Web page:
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Feb 10, 2006 12:11 PM

where to find fresh peppercorns?

  • j

While at a restaurant in New York recently, I had a dish that used what appeared to be fresh (not dried) red peppercorns. They were small, bright red spheres and had a mild, but peppery fire for the taste. They were a beautiful way of adding a little heat and pepper flavor to a bite without seasoning the whole dish. Anyway, they might not even have been peppercorns but rather some kind of berry.

Does anyone here know what I'm talking about and, if so, where I might be able to find some in SF?


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  1. You might be talking about "bird's eye" or tepin (chilitepin) peppers. They will add more than "a little" heat.


    4 Replies
    1. re: Gary Soup

      Probably not, as there are red and pink peppercorns as he described. Birds eye are a different breed will add a chili pepper taste and much more heat.

      Unfortunately, I don't know where to send him to find the peppercorns.

      1. re: Melanie Wong

        Perhaps Boulette's Larder?

        1. re: Alison

          Yes, I just called them. It sounds like it could be a hit. I'll have to go by and check to make sure it's what I'm talking about. Thanks for the thoughts!

        2. re: Melanie Wong

          Yeah, these weren't too hot. I'm very sensitive to that capsicum kind of heat and, while these had great pepper flavor, they weren't too hot.

      2. I don't know where to find (and have never heard of) fresh red peppercorns. Dried red peppercorns, however, do not have the shriveled-up look that black ones do. They're bright red and smooth. Is it possible that your red pepcorns were these? Just a thought.

        1 Reply
        1. re: oakjoan

          It is possible that they are dried red peppercorns. You are right, they are bright red and smooth. I've been doing more research since I posted and it's possible that some call them "red pepper berries." They supplied lots of flavor, but very manageable heat--and I'm very sensitive to heat.

        2. z
          Zach Georgopoulos

          I bought a jar of reddish pepercorns that are in some sort of liquid, at the Bargain Bank. They are smooth, and would probably have a "fresh" look to them when plated. Haven't ever opened or used them yet, though. Problem with the BB, is that you never find the same things twice. I'll try to remember to look at the jar when I'm home and post the brand and description.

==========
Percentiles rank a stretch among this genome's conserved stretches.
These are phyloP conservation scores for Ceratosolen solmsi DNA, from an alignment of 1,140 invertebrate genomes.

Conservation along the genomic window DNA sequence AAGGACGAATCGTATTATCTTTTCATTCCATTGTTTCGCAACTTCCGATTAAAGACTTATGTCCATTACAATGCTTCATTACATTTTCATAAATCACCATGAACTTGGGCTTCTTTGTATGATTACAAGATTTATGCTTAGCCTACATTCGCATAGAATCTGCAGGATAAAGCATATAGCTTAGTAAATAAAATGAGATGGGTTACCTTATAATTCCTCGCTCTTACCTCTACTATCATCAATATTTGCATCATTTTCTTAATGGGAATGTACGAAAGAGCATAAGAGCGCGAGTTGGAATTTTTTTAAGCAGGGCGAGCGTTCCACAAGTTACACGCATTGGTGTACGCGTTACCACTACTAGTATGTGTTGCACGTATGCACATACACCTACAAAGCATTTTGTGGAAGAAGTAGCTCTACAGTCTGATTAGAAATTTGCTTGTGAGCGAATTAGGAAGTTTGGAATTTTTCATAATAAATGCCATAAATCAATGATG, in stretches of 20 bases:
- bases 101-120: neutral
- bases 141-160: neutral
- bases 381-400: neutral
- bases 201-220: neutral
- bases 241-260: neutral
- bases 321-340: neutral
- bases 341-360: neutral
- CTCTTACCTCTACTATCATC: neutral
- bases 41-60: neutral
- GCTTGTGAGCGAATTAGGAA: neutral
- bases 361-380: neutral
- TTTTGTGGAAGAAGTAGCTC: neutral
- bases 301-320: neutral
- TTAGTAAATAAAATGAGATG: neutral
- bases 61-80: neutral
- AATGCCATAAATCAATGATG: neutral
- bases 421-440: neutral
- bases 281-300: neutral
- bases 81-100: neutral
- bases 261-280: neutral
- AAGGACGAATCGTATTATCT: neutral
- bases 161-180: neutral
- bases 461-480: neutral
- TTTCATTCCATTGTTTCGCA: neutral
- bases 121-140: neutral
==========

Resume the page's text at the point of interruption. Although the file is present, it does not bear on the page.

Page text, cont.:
4 Replies
          1. re: Zach Georgopoulos

            This is a question about a toxic plant and an edible one.

            Does anyone know the relationship between commercial red peppercorns and the red peppercorns from Schinus molle, the so-called California pepper tree. Schinus molle is a tree from South America, but it is planted widely here in California. When it fruits in the spring and you crush the peppercorns, they smell like red peppercorns. (I admit that I have also tasted them, ALTHOUGH I DO NOT RECOMMEND THIS.)

            I read a decade ago that Schinus molle was thought to be toxic.

            1. re: David Sloo

              Schinus molle, California pepper tree (weeping habit, small leaves) pink peppercorns are safe - it is pink peppercorns from Schinus terebinthifolius, Brazilian pepper tree (larger leaves, not pendulous) which can cause toxicity.

              1. re: OCEllen

                Thanks for clearing that up. There's a California pepper tree near the picnic table on my deck and the peppercorns have ended up in food more than once. They do not taste good IMO--but I guess they won't kill anyone.

                1. re: Glencora

                  For some they may be an acquired taste. I love even the smell of them and I'm going to try making some pink peppercorn goats milk ice cream when the weather heats up a bit!

          2. well, why not go to the source? a tree. my childhood next door neighbor in los altos had one. it was huge, and carpeted our shared driveway with crunchy fragrant fresh red peppercorns.

            the trees can get quite large, with a dome shaped canopy and long droopy willowy branches. the green berry clusters hang within reach, and as i said, drop (dryer and redder) by the end of the season.

            no, i won't post the address. but you can ask offline, and i know of a great cork tree too.